It’s a EU made rule. Rules are there to be circumvented when they are inconvenient, and they are not set in stone, as the EU has capably demonstrated on many occasions. An exercise in lateral thinking is what is required, not the surrender and give up, it can’t be done people here and I think Mrs May and team are lateral thinkers. It is my view that our exit and the trade deal talks will be bound up in one. That view was also put forward by Nick Watts on Newsnight last evening.

  43. Robert Newark

    Yes its an EU made rule, insisted upon by Margret thatcher

  44. @carfew

    The EU’s claim that it is illegal to negotiate treaties to take effect after Brexit is somewhat dubious. It is all about the Common Commercial Policy, look at the EU treaty and try to work out how post-Brexit agreements can be affected.

    Also, there is hypocrisy. The EU was very upset that the UK could vote on matters of EU law taking effect post-Brexit. You can understand why-it is no more our business post-Brexit than our post-Brexit trade has anything to do with the EU. But we plainly have the legal right to vote.

    Maybe we could all be sensible.

  45. What do people think about the chances of Richmond Park turning back to the LDs? It used to be a Lib Dem seat and Zac Goldsmith was an unique candidate with a large personal vote.

    Richmond was heavily remain so it seems on paper that they might have a chance of engaging that vote.

    Of course, if Zac Goldsmith does a David Davis and stands in the by-election he’ll win comfortably but against a traditional candidate I have a feeling the LDs might have a shot at turning back the clock.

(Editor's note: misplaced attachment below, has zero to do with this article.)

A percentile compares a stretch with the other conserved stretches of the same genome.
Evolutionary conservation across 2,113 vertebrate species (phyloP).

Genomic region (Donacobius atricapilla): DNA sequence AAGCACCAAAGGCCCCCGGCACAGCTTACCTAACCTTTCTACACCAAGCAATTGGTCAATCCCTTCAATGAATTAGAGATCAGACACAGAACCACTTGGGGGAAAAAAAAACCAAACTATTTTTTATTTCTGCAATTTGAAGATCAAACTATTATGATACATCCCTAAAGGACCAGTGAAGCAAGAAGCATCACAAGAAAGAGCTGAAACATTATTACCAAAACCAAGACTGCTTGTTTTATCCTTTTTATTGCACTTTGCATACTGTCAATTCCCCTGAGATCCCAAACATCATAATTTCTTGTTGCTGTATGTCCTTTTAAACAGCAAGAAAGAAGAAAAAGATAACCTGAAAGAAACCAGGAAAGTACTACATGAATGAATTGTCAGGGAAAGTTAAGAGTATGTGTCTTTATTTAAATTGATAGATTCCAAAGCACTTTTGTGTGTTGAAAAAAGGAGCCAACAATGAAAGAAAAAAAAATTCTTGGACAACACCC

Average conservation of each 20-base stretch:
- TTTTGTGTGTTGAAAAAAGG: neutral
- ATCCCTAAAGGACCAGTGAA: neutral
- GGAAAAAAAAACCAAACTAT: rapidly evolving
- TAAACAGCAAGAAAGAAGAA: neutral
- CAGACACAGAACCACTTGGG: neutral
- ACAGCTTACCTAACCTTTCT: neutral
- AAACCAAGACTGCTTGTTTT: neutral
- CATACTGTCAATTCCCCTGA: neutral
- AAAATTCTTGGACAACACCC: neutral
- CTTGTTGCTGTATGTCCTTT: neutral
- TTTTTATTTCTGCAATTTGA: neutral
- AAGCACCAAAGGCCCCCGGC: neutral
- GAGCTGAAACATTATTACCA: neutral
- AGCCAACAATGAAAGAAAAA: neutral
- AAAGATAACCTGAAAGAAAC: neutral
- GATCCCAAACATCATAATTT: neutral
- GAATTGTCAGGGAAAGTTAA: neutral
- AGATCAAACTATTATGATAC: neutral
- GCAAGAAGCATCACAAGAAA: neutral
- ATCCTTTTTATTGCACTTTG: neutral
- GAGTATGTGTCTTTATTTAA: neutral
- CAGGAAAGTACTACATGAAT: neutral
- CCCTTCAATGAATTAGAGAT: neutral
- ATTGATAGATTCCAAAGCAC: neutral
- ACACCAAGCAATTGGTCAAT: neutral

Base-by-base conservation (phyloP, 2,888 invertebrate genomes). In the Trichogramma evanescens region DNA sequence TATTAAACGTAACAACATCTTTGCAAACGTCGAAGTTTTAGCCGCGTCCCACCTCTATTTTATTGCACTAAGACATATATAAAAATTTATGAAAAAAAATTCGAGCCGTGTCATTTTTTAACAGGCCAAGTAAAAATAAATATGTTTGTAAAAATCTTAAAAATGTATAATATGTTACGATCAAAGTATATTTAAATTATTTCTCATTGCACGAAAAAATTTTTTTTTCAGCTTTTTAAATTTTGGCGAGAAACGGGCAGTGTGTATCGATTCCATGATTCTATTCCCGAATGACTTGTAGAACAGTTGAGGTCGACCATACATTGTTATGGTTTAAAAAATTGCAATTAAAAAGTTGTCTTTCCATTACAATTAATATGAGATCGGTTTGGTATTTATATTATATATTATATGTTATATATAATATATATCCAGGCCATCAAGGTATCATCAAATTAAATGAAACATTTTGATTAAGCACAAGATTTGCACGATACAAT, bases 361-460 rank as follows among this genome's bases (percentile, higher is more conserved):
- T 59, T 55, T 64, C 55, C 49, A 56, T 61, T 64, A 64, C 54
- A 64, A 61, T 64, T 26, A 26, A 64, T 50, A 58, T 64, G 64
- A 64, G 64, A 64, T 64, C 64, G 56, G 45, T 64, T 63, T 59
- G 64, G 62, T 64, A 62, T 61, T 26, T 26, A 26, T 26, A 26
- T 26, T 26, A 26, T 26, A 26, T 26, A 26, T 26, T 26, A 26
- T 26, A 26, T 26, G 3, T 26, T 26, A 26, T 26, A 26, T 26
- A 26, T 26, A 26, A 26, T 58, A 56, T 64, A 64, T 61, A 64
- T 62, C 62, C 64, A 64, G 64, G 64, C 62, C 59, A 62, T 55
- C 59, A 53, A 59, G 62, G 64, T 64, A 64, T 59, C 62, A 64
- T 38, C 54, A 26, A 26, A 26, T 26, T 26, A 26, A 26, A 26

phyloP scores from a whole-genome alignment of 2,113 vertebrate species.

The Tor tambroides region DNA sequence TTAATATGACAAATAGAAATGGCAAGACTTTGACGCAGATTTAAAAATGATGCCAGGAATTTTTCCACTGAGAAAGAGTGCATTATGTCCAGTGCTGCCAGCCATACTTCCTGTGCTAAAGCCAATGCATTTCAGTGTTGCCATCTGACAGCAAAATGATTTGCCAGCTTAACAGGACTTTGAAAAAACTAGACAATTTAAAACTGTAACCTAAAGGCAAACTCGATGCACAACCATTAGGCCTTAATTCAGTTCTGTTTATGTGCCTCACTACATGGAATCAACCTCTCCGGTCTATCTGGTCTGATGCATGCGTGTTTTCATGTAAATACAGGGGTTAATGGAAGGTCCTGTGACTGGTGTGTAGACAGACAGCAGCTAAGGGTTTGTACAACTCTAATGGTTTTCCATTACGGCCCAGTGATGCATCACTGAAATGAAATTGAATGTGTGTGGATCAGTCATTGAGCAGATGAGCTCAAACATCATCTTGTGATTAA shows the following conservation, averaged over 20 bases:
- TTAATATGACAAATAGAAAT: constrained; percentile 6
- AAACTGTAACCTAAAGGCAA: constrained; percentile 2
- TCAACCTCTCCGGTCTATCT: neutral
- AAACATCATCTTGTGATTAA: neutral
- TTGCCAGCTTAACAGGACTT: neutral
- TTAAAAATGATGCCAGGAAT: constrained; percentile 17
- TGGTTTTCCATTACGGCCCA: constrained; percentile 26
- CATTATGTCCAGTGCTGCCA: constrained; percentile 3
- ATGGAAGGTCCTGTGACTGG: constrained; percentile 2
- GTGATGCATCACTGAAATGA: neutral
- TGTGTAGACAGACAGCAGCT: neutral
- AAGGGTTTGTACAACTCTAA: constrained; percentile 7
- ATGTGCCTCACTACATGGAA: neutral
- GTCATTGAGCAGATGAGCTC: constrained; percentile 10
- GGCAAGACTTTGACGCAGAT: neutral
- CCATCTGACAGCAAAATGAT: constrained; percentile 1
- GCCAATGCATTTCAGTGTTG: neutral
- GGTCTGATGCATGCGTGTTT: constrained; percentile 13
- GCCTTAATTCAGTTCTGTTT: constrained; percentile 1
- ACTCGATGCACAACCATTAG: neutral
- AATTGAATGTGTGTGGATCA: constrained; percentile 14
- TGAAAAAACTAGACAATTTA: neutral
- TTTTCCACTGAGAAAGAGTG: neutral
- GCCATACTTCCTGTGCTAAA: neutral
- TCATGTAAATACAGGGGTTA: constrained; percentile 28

I wonder how a “STOP BREXIT” candidate might do here.

    Polling Please!

  46. JOSEPH1832

    I agree with you, but are you really expecting bureaucrats like Juncker and Trusk to be sensible?

  47. ALAN

    If Goldsmith stands again as an anti Heathrow he is likely to be reelected.. If he drops out as an MP I would think the LD’s would win if they campaign against Heathrow as a party, if not then the Tories would likely retain it especially if the new candidate was anti-Heathrow. All IMO of course.

  48. Robert Newark,

    “There is no logical reason why free movement of people has to be there to support free trade.”

    Eh I think you’ll find their is.

    In an open market with free trade, capital can move without restriction, any bank in any country can operate and land in any other.

    If you are providing services you can provide them from any country to any other.

    If you are buying goods as raw materials to use or to trade on you can buy and sell them without restriction in any country and from any country.

    If you need labour or a job or want to provide labour or a job you can employ any person from any country to wok in any country and any person can go and work in any country.

    If a country has a surplus of labour and high social costs and another has a shortage and wage inflation, workers needing jobs simply move to where the work is needed.

    There is nothing but logic and economics underlining the four freedoms it is the UK’s unwillingess to accept them that is illogical.

    Why exactly can’t we accept the free movement of Labour when the rest of Europe can? What makes us different?

    Tory voters didn’t have a problem with free movement when Norman Tebbit was telling people to get on their bikes. Nor with “Auf Wiedersehen Pet” when they had jobs but we didn’t.

    You may not like free Movement but their is nothing illogical about it in a single market it makes perfect sense and I’d be interested as to why the rest of the EU should move on it because we have an issue with it.


  49. @PetercairnsSNP

    “After all who would people rather have paying for schools and doctors for EU nationals living in Britain: UK workers and consumers with increases in Income Tax or VAT, or EU exporters wanting to sell us goods from the Countries the EU nations using our serves come from.”

    It will be the importers and UK consumers who will pay all or part of the tariff.